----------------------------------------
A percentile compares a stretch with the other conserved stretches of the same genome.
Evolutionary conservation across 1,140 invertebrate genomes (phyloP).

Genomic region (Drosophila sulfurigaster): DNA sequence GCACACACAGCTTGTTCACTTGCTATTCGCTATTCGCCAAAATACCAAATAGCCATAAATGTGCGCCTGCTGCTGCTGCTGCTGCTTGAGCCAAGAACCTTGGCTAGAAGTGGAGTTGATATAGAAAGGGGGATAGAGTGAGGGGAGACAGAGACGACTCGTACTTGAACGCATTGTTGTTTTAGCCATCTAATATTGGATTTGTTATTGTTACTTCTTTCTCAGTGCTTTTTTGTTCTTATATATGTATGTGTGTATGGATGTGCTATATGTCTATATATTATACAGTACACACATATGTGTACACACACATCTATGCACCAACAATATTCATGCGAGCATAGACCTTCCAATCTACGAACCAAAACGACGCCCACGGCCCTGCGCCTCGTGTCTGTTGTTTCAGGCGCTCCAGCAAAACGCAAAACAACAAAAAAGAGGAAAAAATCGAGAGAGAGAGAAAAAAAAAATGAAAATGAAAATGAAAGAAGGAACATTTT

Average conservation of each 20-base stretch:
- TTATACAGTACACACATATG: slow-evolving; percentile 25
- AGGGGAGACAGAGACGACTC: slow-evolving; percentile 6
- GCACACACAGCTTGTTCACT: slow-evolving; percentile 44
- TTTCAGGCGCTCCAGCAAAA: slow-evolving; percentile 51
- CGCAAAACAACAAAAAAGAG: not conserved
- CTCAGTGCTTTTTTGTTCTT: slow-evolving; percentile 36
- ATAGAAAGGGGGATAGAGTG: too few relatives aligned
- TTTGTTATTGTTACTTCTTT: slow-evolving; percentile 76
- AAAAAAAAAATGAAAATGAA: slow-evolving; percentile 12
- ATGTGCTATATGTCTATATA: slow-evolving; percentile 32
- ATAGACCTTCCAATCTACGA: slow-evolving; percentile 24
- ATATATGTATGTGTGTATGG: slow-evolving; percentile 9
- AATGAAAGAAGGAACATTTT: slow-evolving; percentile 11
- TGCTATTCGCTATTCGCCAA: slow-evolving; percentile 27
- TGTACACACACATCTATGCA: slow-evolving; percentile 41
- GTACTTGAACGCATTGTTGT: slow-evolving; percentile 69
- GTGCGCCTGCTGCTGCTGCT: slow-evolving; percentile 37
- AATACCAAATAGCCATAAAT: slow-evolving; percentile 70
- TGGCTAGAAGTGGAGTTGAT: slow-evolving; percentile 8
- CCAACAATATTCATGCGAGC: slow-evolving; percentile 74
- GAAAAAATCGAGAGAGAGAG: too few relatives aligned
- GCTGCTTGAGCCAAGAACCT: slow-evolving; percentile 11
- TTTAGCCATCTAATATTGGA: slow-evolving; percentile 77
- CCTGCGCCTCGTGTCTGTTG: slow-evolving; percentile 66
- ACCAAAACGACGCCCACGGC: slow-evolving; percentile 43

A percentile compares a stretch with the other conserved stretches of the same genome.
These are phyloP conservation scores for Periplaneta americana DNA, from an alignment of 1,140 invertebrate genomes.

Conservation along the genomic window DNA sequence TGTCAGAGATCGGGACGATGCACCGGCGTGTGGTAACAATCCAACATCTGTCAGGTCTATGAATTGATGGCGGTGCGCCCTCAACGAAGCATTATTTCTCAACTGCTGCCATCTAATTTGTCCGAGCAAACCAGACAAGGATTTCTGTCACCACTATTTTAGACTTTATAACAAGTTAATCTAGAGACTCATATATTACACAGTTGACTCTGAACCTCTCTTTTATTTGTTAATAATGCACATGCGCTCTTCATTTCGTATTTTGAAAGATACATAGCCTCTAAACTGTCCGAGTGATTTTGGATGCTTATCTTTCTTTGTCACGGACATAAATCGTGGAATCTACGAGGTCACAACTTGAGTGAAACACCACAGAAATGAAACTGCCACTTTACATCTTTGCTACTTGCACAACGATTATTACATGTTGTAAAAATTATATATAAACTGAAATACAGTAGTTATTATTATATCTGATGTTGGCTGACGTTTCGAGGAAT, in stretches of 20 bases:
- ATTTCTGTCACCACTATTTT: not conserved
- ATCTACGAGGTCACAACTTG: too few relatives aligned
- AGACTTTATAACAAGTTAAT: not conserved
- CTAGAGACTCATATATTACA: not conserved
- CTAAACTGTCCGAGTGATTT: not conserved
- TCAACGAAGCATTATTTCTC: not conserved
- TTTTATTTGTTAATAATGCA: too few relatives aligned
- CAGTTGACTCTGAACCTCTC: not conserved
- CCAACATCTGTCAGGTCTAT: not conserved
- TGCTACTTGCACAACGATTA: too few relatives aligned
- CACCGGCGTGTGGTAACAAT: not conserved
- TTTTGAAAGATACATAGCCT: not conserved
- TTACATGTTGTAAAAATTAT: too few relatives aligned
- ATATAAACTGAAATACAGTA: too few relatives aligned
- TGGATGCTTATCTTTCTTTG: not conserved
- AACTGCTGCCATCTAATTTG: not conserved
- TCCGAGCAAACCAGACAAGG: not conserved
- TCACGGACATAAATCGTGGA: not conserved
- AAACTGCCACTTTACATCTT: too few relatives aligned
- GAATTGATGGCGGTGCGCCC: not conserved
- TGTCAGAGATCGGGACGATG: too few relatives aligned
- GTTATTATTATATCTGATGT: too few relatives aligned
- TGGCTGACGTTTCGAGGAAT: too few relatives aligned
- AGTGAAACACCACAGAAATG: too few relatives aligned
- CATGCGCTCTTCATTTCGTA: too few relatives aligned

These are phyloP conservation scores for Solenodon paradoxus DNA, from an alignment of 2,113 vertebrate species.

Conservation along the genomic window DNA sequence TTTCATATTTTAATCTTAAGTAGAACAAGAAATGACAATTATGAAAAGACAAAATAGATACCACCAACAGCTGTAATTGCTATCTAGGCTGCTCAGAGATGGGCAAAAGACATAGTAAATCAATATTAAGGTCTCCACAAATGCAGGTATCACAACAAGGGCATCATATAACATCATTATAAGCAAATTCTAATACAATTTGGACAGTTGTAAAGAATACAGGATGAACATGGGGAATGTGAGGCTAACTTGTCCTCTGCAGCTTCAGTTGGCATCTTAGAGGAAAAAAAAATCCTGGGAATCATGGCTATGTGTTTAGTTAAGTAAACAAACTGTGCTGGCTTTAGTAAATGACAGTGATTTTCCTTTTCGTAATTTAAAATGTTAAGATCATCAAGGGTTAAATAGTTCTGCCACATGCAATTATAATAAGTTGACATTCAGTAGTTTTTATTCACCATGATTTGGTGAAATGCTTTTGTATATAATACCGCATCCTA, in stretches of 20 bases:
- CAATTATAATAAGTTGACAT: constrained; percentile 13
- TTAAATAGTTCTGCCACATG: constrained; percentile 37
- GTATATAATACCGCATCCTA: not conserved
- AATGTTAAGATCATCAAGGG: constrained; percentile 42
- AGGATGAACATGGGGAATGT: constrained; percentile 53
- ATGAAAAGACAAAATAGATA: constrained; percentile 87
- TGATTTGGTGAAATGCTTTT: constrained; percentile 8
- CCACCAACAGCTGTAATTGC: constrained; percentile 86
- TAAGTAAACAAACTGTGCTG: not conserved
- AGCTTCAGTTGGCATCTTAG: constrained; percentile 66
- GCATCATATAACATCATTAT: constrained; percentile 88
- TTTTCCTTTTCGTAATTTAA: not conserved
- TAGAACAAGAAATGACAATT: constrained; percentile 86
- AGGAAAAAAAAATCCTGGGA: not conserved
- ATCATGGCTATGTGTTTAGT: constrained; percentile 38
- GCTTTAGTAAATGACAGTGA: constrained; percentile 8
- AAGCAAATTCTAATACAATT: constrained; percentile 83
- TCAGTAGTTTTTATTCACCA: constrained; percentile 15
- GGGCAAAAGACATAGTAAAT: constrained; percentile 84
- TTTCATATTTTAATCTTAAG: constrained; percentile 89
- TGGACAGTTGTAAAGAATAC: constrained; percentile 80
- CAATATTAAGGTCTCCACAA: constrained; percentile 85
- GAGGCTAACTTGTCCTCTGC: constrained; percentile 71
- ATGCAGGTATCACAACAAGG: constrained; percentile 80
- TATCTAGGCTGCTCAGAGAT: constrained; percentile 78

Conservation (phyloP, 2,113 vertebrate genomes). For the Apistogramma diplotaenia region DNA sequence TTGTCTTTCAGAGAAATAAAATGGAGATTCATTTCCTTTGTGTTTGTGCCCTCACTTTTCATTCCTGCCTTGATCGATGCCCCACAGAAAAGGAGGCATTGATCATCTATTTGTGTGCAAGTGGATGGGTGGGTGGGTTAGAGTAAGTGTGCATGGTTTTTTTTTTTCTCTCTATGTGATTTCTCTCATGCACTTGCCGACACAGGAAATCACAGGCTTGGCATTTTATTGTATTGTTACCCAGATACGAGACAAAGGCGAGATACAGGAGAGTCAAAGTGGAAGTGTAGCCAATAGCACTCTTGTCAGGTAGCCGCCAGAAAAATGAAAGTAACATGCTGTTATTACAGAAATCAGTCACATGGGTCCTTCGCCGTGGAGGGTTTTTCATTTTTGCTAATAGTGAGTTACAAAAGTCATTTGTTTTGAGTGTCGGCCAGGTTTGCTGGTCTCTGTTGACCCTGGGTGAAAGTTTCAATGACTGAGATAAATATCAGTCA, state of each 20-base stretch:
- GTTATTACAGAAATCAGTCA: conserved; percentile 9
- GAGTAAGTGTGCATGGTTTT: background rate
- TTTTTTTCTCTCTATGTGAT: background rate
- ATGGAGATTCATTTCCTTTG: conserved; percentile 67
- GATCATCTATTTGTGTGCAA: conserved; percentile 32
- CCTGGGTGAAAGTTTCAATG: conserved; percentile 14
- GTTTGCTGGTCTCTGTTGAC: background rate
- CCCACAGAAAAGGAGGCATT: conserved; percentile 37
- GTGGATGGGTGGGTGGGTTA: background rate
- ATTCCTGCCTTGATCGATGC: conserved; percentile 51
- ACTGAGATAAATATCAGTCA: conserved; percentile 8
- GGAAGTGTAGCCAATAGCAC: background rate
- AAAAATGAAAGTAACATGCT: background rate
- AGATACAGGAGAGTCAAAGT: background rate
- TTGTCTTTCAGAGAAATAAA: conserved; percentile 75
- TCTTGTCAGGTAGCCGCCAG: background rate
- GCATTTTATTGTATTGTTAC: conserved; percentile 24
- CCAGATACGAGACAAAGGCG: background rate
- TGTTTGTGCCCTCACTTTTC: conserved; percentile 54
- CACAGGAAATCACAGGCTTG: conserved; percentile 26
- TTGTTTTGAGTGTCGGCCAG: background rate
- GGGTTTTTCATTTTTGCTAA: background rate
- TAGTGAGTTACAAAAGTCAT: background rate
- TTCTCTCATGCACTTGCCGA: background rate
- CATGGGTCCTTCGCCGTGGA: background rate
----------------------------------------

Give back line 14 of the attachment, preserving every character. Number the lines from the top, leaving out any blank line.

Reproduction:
- ATGTGCTATATGTCTATATA: slow-evolving; percentile 32